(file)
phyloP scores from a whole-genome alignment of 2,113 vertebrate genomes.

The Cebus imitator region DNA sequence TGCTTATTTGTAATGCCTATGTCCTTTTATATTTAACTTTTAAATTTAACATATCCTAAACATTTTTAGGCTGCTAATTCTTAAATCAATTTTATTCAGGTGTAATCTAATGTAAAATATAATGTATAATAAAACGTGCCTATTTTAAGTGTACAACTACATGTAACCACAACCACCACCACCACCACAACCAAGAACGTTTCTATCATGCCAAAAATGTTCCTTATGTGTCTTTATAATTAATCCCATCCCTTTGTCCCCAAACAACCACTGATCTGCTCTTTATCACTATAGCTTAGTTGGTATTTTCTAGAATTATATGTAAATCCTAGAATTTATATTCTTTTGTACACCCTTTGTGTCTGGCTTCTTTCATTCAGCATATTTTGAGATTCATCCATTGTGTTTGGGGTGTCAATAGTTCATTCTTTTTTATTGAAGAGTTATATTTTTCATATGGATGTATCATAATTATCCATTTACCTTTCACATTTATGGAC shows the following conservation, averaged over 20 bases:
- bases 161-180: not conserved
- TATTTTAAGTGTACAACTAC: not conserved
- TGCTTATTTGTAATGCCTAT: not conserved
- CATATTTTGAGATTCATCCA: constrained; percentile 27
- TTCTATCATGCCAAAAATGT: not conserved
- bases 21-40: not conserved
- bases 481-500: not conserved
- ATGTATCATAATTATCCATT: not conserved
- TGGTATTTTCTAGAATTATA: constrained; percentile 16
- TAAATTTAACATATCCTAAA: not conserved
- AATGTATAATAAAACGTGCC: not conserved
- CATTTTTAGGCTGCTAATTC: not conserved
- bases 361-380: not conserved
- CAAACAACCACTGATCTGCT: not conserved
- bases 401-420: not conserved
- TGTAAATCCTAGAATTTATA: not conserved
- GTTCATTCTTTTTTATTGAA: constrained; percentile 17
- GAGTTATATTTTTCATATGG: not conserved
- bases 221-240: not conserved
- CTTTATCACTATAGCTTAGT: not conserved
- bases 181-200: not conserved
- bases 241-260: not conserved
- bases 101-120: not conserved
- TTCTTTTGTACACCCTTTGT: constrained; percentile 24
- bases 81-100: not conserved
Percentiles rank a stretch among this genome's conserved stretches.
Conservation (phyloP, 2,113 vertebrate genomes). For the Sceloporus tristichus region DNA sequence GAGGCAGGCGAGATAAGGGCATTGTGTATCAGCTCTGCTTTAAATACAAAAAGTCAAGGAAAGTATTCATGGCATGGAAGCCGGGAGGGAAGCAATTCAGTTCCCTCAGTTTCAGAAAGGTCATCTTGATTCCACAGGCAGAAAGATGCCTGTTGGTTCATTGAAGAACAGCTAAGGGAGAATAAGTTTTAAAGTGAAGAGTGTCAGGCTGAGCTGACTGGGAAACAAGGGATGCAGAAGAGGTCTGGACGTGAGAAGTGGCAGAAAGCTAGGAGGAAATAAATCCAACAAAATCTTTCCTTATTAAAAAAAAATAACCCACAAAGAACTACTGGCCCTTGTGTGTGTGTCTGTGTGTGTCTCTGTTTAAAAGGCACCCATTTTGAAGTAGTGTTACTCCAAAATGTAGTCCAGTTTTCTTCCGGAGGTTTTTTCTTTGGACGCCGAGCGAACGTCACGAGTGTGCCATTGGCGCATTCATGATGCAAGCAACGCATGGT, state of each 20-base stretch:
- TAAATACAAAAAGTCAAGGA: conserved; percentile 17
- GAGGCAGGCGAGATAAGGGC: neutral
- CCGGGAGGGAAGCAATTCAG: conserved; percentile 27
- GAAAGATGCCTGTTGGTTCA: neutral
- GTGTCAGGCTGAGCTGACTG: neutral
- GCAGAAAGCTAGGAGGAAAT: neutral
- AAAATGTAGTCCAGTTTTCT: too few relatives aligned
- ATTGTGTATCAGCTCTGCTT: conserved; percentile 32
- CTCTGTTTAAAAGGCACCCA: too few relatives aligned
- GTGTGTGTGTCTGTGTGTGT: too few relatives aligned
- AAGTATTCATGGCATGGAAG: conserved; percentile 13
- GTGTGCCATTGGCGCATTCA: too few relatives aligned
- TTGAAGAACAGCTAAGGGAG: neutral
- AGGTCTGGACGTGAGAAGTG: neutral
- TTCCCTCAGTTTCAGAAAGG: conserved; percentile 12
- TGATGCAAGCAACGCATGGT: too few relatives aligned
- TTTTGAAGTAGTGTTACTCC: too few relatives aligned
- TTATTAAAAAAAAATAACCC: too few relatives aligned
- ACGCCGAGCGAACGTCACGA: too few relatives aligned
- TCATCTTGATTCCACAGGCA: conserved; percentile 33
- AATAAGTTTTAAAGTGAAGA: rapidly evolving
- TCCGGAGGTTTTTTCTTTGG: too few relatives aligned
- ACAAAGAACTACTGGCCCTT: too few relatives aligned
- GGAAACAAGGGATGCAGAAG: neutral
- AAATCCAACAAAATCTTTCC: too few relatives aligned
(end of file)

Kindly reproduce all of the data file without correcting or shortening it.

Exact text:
phyloP scores from a whole-genome alignment of 2,113 vertebrate genomes.

The Cebus imitator region DNA sequence TGCTTATTTGTAATGCCTATGTCCTTTTATATTTAACTTTTAAATTTAACATATCCTAAACATTTTTAGGCTGCTAATTCTTAAATCAATTTTATTCAGGTGTAATCTAATGTAAAATATAATGTATAATAAAACGTGCCTATTTTAAGTGTACAACTACATGTAACCACAACCACCACCACCACCACAACCAAGAACGTTTCTATCATGCCAAAAATGTTCCTTATGTGTCTTTATAATTAATCCCATCCCTTTGTCCCCAAACAACCACTGATCTGCTCTTTATCACTATAGCTTAGTTGGTATTTTCTAGAATTATATGTAAATCCTAGAATTTATATTCTTTTGTACACCCTTTGTGTCTGGCTTCTTTCATTCAGCATATTTTGAGATTCATCCATTGTGTTTGGGGTGTCAATAGTTCATTCTTTTTTATTGAAGAGTTATATTTTTCATATGGATGTATCATAATTATCCATTTACCTTTCACATTTATGGAC shows the following conservation, averaged over 20 bases:
- bases 161-180: not conserved
- TATTTTAAGTGTACAACTAC: not conserved
- TGCTTATTTGTAATGCCTAT: not conserved
- CATATTTTGAGATTCATCCA: constrained; percentile 27
- TTCTATCATGCCAAAAATGT: not conserved
- bases 21-40: not conserved
- bases 481-500: not conserved
- ATGTATCATAATTATCCATT: not conserved
- TGGTATTTTCTAGAATTATA: constrained; percentile 16
- TAAATTTAACATATCCTAAA: not conserved
- AATGTATAATAAAACGTGCC: not conserved
- CATTTTTAGGCTGCTAATTC: not conserved
- bases 361-380: not conserved
- CAAACAACCACTGATCTGCT: not conserved
- bases 401-420: not conserved
- TGTAAATCCTAGAATTTATA: not conserved
- GTTCATTCTTTTTTATTGAA: constrained; percentile 17
- GAGTTATATTTTTCATATGG: not conserved
- bases 221-240: not conserved
- CTTTATCACTATAGCTTAGT: not conserved
- bases 181-200: not conserved
- bases 241-260: not conserved
- bases 101-120: not conserved
- TTCTTTTGTACACCCTTTGT: constrained; percentile 24
- bases 81-100: not conserved
Percentiles rank a stretch among this genome's conserved stretches.
Conservation (phyloP, 2,113 vertebrate genomes). For the Sceloporus tristichus region DNA sequence GAGGCAGGCGAGATAAGGGCATTGTGTATCAGCTCTGCTTTAAATACAAAAAGTCAAGGAAAGTATTCATGGCATGGAAGCCGGGAGGGAAGCAATTCAGTTCCCTCAGTTTCAGAAAGGTCATCTTGATTCCACAGGCAGAAAGATGCCTGTTGGTTCATTGAAGAACAGCTAAGGGAGAATAAGTTTTAAAGTGAAGAGTGTCAGGCTGAGCTGACTGGGAAACAAGGGATGCAGAAGAGGTCTGGACGTGAGAAGTGGCAGAAAGCTAGGAGGAAATAAATCCAACAAAATCTTTCCTTATTAAAAAAAAATAACCCACAAAGAACTACTGGCCCTTGTGTGTGTGTCTGTGTGTGTCTCTGTTTAAAAGGCACCCATTTTGAAGTAGTGTTACTCCAAAATGTAGTCCAGTTTTCTTCCGGAGGTTTTTTCTTTGGACGCCGAGCGAACGTCACGAGTGTGCCATTGGCGCATTCATGATGCAAGCAACGCATGGT, state of each 20-base stretch:
- TAAATACAAAAAGTCAAGGA: conserved; percentile 17
- GAGGCAGGCGAGATAAGGGC: neutral
- CCGGGAGGGAAGCAATTCAG: conserved; percentile 27
- GAAAGATGCCTGTTGGTTCA: neutral
- GTGTCAGGCTGAGCTGACTG: neutral
- GCAGAAAGCTAGGAGGAAAT: neutral
- AAAATGTAGTCCAGTTTTCT: too few relatives aligned
- ATTGTGTATCAGCTCTGCTT: conserved; percentile 32
- CTCTGTTTAAAAGGCACCCA: too few relatives aligned
- GTGTGTGTGTCTGTGTGTGT: too few relatives aligned
- AAGTATTCATGGCATGGAAG: conserved; percentile 13
- GTGTGCCATTGGCGCATTCA: too few relatives aligned
- TTGAAGAACAGCTAAGGGAG: neutral
- AGGTCTGGACGTGAGAAGTG: neutral
- TTCCCTCAGTTTCAGAAAGG: conserved; percentile 12
- TGATGCAAGCAACGCATGGT: too few relatives aligned
- TTTTGAAGTAGTGTTACTCC: too few relatives aligned
- TTATTAAAAAAAAATAACCC: too few relatives aligned
- ACGCCGAGCGAACGTCACGA: too few relatives aligned
- TCATCTTGATTCCACAGGCA: conserved; percentile 33
- AATAAGTTTTAAAGTGAAGA: rapidly evolving
- TCCGGAGGTTTTTTCTTTGG: too few relatives aligned
- ACAAAGAACTACTGGCCCTT: too few relatives aligned
- GGAAACAAGGGATGCAGAAG: neutral
- AAATCCAACAAAATCTTTCC: too few relatives aligned